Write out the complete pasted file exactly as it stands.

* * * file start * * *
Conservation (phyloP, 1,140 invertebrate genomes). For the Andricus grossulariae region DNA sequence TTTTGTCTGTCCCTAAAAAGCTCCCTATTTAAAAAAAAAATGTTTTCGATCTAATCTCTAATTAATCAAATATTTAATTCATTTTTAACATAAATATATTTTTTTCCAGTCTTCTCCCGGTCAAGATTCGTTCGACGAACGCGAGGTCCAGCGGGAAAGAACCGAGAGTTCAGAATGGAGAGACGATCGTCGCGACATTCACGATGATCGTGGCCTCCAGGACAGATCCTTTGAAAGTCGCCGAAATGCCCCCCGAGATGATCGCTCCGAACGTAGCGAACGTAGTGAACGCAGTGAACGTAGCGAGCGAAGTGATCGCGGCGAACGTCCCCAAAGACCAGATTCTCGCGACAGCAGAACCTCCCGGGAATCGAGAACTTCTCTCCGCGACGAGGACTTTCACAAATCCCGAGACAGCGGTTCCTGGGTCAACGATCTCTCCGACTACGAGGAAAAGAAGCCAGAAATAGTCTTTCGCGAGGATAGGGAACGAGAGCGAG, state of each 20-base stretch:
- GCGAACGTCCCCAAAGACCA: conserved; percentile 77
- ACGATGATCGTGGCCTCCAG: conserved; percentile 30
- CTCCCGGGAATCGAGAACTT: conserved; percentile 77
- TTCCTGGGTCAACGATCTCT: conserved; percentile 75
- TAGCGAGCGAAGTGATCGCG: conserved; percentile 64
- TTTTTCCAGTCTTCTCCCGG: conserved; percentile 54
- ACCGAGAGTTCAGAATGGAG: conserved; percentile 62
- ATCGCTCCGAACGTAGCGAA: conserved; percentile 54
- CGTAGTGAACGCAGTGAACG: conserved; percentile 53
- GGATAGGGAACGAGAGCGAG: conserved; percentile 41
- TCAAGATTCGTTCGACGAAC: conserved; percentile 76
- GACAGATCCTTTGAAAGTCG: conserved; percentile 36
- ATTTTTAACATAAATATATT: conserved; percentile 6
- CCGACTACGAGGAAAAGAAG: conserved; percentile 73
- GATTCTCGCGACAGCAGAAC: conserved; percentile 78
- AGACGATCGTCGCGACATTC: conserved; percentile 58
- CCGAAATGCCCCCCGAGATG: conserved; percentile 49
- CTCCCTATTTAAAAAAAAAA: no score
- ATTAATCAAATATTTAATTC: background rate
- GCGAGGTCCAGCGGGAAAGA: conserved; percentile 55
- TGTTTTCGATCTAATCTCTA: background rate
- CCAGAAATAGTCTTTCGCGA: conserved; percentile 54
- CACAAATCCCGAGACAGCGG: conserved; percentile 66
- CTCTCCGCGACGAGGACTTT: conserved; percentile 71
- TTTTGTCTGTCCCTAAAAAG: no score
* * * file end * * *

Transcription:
Conservation (phyloP, 1,140 invertebrate genomes). For the Andricus grossulariae region DNA sequence TTTTGTCTGTCCCTAAAAAGCTCCCTATTTAAAAAAAAAATGTTTTCGATCTAATCTCTAATTAATCAAATATTTAATTCATTTTTAACATAAATATATTTTTTTCCAGTCTTCTCCCGGTCAAGATTCGTTCGACGAACGCGAGGTCCAGCGGGAAAGAACCGAGAGTTCAGAATGGAGAGACGATCGTCGCGACATTCACGATGATCGTGGCCTCCAGGACAGATCCTTTGAAAGTCGCCGAAATGCCCCCCGAGATGATCGCTCCGAACGTAGCGAACGTAGTGAACGCAGTGAACGTAGCGAGCGAAGTGATCGCGGCGAACGTCCCCAAAGACCAGATTCTCGCGACAGCAGAACCTCCCGGGAATCGAGAACTTCTCTCCGCGACGAGGACTTTCACAAATCCCGAGACAGCGGTTCCTGGGTCAACGATCTCTCCGACTACGAGGAAAAGAAGCCAGAAATAGTCTTTCGCGAGGATAGGGAACGAGAGCGAG, state of each 20-base stretch:
- GCGAACGTCCCCAAAGACCA: conserved; percentile 77
- ACGATGATCGTGGCCTCCAG: conserved; percentile 30
- CTCCCGGGAATCGAGAACTT: conserved; percentile 77
- TTCCTGGGTCAACGATCTCT: conserved; percentile 75
- TAGCGAGCGAAGTGATCGCG: conserved; percentile 64
- TTTTTCCAGTCTTCTCCCGG: conserved; percentile 54
- ACCGAGAGTTCAGAATGGAG: conserved; percentile 62
- ATCGCTCCGAACGTAGCGAA: conserved; percentile 54
- CGTAGTGAACGCAGTGAACG: conserved; percentile 53
- GGATAGGGAACGAGAGCGAG: conserved; percentile 41
- TCAAGATTCGTTCGACGAAC: conserved; percentile 76
- GACAGATCCTTTGAAAGTCG: conserved; percentile 36
- ATTTTTAACATAAATATATT: conserved; percentile 6
- CCGACTACGAGGAAAAGAAG: conserved; percentile 73
- GATTCTCGCGACAGCAGAAC: conserved; percentile 78
- AGACGATCGTCGCGACATTC: conserved; percentile 58
- CCGAAATGCCCCCCGAGATG: conserved; percentile 49
- CTCCCTATTTAAAAAAAAAA: no score
- ATTAATCAAATATTTAATTC: background rate
- GCGAGGTCCAGCGGGAAAGA: conserved; percentile 55
- TGTTTTCGATCTAATCTCTA: background rate
- CCAGAAATAGTCTTTCGCGA: conserved; percentile 54
- CACAAATCCCGAGACAGCGG: conserved; percentile 66
- CTCTCCGCGACGAGGACTTT: conserved; percentile 71
- TTTTGTCTGTCCCTAAAAAG: no score